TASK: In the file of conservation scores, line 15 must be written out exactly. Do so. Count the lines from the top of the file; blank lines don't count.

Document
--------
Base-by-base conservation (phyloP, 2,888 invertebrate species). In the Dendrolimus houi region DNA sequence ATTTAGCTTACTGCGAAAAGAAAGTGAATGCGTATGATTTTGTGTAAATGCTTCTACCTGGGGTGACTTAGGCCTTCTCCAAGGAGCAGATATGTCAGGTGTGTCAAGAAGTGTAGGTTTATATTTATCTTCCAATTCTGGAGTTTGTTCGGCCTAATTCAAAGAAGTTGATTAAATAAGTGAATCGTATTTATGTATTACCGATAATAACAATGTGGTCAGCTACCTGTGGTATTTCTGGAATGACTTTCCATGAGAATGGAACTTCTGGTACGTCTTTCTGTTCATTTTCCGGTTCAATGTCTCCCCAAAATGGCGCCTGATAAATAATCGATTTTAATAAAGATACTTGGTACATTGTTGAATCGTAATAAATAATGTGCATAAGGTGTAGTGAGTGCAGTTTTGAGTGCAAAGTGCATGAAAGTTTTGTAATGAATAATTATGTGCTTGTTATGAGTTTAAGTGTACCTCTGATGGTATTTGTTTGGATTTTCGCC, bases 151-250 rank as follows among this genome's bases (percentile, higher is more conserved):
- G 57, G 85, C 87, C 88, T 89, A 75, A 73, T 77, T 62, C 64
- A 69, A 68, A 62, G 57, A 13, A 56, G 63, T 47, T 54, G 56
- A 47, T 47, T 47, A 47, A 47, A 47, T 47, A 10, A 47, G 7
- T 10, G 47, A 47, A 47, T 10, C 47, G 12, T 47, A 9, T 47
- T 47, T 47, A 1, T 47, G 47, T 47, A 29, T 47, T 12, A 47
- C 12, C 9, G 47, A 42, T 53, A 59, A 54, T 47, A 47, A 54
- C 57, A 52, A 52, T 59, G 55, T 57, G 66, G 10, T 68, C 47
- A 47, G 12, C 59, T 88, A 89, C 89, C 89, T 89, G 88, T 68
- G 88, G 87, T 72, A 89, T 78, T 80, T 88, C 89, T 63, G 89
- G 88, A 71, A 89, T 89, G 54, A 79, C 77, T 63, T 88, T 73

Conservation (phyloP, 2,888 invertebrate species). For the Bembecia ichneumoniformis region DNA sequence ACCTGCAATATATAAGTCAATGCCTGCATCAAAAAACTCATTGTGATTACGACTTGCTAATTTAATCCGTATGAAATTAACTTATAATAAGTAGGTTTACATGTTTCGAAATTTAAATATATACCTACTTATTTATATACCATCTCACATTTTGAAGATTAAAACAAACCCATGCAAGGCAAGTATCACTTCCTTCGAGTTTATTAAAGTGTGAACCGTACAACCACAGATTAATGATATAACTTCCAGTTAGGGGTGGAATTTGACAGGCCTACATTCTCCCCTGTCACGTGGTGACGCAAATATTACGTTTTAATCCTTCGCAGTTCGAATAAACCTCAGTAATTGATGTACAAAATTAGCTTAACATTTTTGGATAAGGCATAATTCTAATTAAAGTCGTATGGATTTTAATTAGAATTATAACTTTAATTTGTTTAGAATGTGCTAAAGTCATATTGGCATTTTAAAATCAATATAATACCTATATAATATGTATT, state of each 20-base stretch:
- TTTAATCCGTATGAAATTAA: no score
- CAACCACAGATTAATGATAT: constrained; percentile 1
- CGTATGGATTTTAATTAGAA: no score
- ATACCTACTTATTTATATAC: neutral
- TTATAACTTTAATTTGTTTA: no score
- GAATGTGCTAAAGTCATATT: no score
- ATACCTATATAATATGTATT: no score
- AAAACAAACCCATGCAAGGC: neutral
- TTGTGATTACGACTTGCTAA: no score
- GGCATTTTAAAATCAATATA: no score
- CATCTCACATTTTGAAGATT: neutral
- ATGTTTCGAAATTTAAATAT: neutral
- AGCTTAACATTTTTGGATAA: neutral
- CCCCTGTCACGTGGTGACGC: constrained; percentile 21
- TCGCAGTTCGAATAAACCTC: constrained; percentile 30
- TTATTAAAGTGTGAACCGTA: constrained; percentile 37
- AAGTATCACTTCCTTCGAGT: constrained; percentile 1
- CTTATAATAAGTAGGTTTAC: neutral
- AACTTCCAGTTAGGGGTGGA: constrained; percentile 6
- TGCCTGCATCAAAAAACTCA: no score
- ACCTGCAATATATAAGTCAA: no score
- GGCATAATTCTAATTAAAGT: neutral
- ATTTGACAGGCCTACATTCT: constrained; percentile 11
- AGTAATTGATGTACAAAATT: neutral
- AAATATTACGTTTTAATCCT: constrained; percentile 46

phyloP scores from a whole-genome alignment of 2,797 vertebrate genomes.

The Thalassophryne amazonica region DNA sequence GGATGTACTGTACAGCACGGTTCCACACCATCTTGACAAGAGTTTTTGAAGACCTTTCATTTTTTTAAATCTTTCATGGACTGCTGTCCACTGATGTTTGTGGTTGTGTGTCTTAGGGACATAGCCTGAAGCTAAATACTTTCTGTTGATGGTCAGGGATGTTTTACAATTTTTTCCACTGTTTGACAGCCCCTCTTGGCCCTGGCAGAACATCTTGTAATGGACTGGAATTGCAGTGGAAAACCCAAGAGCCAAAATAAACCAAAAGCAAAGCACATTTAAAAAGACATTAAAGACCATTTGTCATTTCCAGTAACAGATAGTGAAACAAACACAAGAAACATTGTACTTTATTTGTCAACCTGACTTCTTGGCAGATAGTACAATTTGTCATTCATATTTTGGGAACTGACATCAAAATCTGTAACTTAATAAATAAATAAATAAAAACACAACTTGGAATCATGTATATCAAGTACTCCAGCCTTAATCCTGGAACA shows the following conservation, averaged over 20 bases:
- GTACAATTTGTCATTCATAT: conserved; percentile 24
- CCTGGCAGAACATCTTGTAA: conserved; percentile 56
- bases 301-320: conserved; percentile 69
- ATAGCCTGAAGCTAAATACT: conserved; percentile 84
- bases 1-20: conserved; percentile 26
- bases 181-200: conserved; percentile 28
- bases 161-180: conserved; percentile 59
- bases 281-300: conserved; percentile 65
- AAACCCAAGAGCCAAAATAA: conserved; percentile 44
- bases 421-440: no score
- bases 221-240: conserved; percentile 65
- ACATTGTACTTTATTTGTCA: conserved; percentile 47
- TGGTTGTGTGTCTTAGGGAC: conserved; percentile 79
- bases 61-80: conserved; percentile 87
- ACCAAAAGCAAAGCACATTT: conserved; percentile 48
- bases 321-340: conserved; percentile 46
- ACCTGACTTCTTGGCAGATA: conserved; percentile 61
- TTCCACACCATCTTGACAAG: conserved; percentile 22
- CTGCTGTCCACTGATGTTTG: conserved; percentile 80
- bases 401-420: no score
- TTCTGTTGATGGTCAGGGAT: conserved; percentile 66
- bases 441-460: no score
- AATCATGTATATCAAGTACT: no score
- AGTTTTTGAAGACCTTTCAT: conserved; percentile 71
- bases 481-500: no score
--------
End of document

- CGTATGGATTTTAATTAGAA: no score